Henry James, John Buchan and Arthur Conan Doyle, unbeknown to one another, are all invited to a Swiss hotel where they have supposedly come to write in peace. When they arrive, however, they are informed that there has been a murder and that a mysterious figure charged to investigate would appreciate their help in solving the crime. Meanwhile, they write their stories. For Henry James it is one of intrigue involving Europe and America as a young man meets his match in more ways than one. For John Buchan it is an adventure story involving Richard Hannay, who we know from The Thirty-Nine Steps, while Conan Doyle, against his better instincts, resurrects Sherlock Holmes for another case. These stories unfold as the details of the murder are slowly revealed.
Christopher Bigsby, a Fellow of the Royal Society of Literature and the Royal Society of Arts, is an award winning academic, novelist and biographer. His first novel, Hester, won the McKitterick Prize. Beautiful Dreamer (2002) was an American Library Association Notable Book. With Don Wilmeth, he won the Bernard Hewitt Award for Outstanding Research in Theatre History and the George Freedley Jury Award for The Cambridge History of the American Theatre. He has also received the 'NAFSA Education Abroad Leadership Award'. His biography of Arthur Miller was shortlisted for the James Taite Black Memorial Prize, the Sheridan Morley Prize and the George Freedley Memorial Award. It was a CHOICE Outstanding Academic Title for 2009 and was joint winner of the American Studies network Award. His is also winner of the Betty Jean Jones Award for Outstanding Teacher of American Theatre and Drama.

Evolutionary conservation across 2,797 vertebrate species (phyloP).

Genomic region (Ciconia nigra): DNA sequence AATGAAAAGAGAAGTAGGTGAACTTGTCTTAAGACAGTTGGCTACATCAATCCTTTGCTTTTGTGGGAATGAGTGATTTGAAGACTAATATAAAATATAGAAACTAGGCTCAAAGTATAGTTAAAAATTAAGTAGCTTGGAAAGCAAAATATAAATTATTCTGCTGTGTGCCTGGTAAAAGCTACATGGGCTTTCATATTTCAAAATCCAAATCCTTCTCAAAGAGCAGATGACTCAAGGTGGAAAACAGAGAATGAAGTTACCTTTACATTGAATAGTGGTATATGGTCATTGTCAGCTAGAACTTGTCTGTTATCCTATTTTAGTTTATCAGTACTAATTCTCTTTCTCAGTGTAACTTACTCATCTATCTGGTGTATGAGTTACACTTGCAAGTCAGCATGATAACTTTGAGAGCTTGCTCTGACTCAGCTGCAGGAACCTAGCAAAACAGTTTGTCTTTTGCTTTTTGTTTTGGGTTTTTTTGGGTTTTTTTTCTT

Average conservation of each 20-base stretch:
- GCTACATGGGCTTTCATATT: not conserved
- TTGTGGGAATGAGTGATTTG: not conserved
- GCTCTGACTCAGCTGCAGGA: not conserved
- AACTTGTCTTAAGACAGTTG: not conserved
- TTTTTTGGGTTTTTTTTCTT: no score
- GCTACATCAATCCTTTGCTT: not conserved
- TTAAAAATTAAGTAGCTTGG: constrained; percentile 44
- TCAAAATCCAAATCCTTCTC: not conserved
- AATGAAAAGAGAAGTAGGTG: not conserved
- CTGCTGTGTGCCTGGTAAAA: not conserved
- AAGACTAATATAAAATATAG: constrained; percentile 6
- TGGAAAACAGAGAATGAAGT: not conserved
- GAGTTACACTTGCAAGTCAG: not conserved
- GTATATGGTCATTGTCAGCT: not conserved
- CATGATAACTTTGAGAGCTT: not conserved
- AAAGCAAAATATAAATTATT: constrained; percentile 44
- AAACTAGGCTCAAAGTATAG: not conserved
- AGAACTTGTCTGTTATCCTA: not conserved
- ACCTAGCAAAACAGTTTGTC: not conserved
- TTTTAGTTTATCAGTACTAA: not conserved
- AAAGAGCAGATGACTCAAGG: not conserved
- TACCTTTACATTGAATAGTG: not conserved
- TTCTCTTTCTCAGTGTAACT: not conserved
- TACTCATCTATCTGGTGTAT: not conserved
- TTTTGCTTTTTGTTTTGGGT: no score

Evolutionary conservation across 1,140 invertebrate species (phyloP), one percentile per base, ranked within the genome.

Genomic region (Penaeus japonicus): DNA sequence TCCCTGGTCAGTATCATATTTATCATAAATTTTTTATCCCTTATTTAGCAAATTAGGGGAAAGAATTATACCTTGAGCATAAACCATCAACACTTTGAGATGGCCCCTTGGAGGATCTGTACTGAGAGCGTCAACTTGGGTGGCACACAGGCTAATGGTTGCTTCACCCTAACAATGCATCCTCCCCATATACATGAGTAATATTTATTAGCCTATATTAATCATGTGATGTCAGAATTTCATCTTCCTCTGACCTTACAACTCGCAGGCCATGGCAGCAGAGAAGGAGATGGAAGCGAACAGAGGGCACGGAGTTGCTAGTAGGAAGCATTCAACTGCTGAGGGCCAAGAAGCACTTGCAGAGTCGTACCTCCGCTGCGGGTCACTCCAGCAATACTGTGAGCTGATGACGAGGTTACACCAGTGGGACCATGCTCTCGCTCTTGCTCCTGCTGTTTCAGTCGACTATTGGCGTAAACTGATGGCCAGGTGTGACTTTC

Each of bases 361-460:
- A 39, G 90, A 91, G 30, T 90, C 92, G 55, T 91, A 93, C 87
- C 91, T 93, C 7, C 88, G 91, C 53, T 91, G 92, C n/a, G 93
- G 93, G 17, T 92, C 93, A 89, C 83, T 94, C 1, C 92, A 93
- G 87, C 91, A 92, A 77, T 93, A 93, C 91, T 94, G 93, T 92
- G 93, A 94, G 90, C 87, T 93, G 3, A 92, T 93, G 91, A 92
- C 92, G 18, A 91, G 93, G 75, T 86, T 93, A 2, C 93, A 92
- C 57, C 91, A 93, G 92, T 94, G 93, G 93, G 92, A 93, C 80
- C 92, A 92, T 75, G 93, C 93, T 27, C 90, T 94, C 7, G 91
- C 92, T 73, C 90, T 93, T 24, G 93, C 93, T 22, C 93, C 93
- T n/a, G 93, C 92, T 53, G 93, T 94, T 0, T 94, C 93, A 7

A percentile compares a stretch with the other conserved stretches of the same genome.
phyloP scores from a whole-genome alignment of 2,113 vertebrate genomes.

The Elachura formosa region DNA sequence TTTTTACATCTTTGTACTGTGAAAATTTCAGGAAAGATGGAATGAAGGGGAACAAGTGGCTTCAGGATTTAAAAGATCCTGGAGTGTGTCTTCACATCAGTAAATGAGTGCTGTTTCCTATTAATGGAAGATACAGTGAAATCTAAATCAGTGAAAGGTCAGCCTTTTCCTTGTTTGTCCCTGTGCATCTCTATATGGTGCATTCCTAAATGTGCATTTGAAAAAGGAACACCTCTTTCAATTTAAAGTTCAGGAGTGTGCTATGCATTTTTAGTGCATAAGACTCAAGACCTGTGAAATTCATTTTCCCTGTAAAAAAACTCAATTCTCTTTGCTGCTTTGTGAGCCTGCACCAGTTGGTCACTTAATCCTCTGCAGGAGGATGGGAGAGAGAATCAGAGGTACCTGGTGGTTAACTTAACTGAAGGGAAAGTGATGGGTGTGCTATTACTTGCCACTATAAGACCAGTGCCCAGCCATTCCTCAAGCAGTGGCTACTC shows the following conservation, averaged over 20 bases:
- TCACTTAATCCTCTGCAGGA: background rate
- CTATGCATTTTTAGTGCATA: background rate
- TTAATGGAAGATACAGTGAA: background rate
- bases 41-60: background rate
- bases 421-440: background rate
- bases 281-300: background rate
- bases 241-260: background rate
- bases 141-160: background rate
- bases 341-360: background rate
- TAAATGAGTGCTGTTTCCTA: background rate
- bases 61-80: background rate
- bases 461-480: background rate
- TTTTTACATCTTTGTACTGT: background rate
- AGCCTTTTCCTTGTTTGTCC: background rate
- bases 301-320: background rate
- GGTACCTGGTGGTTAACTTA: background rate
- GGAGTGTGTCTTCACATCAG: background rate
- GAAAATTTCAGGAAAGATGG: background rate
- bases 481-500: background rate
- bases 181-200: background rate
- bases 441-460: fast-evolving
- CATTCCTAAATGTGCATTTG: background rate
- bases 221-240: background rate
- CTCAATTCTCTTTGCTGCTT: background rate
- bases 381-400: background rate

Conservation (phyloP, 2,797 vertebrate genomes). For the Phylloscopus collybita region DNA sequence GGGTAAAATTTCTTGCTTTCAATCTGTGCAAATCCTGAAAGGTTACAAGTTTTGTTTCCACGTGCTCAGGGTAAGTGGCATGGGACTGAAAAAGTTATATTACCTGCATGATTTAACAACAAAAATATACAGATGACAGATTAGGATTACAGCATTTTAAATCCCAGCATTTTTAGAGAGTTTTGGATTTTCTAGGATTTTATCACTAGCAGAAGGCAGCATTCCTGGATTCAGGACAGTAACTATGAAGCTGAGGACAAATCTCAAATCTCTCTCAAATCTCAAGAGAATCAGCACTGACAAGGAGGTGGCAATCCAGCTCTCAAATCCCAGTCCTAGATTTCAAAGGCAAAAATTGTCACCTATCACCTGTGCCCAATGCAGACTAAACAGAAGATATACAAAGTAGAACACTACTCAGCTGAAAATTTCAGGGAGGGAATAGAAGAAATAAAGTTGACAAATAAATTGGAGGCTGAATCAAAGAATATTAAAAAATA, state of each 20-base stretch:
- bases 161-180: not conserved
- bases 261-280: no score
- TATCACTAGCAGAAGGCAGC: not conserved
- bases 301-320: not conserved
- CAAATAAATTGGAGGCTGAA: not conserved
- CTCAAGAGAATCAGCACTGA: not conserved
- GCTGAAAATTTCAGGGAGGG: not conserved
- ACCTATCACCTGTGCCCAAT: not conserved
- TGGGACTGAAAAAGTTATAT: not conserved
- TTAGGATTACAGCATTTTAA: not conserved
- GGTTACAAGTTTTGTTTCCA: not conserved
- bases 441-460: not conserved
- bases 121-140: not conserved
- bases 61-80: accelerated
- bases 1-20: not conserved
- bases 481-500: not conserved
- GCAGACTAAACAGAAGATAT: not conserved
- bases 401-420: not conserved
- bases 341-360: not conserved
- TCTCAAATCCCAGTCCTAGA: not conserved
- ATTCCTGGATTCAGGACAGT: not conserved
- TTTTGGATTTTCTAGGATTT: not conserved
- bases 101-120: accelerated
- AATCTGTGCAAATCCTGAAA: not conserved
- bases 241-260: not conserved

As a broadcaster, he presented Radio 4’s Kaleidoscope for over eight years, as well as Radio 3’s Third Ear and Radio 4’s Off the Page. He was also presenter of Radio 3’s First Night and Radio 4’s Present Voices, Past Words and The Index as well as presenting editions of The Archive Hour and Centurions. He has made television programmes on John Steinbeck, Mark Twain, and Edith Wharton. He has reviewed for a number of national newspapers (including The Guardian, The Independent and The Daily Telegraph) and his programme notes have appeared in theatres throughout the UK, in Australia, Canada and the United States. For 18 years he was Director of the British Council’s flagship Cambridge Seminar and has travelled widely on its behalf.
He has published some fifty books, including a recent two-volume biography of Arthur Miller and his latest novel, 'The Hotel'.
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